A Multi-Disciplinary, Multi-Scale Approach to Fold-Fracture Relationships
at Raplee Monocline, Utah
Personnel: David D. Pollard, Nicolas Bellahsen, Ian Mynatt, Tricia Fiore
Collaborators: Ronaldo Borja, Rafe Mazzeo, George Hilley
Sponsor: NSF Collaborations in Mathematical Geosciences (CMG)
Description: This project brings together researchers in Geosciences, Civil Engineering and Mathematics to generate new approaches to the problem of relating folding and fracturing. The approach starts in the field, at Raplee Monocline in Utah. The timing, style and relationships between various fracture sets are being examined both for large scale, fold-wide characteristics and for site-specific meter scale propagation and interaction mechanisms. Next, in conjunction with the NSF sponsored Center for Airborne Laser Mapping (NCALM), an airborne laser swath mapping (ALSM) survey will provide a high resolution topographic map of the fold. These data will be used to constrain the geometry of the fold and examine various structural and geomorphologic processes.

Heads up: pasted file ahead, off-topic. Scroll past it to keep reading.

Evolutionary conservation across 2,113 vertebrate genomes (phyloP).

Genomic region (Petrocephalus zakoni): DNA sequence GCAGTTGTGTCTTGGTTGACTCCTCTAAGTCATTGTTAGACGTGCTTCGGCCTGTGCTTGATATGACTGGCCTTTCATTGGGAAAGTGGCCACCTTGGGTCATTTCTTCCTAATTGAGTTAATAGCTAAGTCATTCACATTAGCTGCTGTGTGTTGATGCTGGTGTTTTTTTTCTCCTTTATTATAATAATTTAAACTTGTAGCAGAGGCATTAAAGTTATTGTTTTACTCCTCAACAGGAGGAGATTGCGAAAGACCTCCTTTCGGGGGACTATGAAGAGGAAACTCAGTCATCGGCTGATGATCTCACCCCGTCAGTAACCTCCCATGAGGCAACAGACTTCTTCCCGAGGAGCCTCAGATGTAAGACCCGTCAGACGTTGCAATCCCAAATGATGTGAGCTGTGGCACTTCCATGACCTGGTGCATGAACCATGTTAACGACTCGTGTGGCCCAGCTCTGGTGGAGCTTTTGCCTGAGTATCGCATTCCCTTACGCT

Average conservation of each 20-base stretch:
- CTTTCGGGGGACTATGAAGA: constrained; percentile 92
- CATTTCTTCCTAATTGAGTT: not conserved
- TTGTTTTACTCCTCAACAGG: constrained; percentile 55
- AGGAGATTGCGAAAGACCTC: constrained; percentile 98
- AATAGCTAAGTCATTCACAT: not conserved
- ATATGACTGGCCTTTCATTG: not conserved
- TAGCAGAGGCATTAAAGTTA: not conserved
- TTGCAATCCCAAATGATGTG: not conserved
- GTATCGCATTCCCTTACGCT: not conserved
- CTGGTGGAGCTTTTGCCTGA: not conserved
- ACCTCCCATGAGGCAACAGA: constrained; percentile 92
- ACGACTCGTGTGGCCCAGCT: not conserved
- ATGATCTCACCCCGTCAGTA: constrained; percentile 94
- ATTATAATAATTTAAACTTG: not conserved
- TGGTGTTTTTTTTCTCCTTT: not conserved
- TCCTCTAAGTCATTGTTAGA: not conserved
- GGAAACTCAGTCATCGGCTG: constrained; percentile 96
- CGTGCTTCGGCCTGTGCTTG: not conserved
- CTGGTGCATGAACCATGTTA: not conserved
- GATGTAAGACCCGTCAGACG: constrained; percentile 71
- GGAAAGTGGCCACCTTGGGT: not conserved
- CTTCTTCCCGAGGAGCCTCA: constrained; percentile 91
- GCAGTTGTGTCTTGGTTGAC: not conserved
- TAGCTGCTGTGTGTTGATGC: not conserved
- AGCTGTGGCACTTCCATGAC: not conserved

By using the mathematics of differential geometry to examine models generated from the ALSM data, we plan to examine various geometric attributes of the fold and find relationships between fold geometry and fracture characteristics. The geometric and fracture data also will be used to constrain damage mechanics based finite element models, which will reproduce observed fracture patterns and fold geometries. These models will inform us about the interactions between remote stress, local stress perturbations generated by pre-existing fractures, fold geometry and lithology. We anticipate this combination of methodologies will lead to predictive capabilities for fracture patterns and densities given specific geologic data from outcrop or subsurface aqueducts and reservoirs.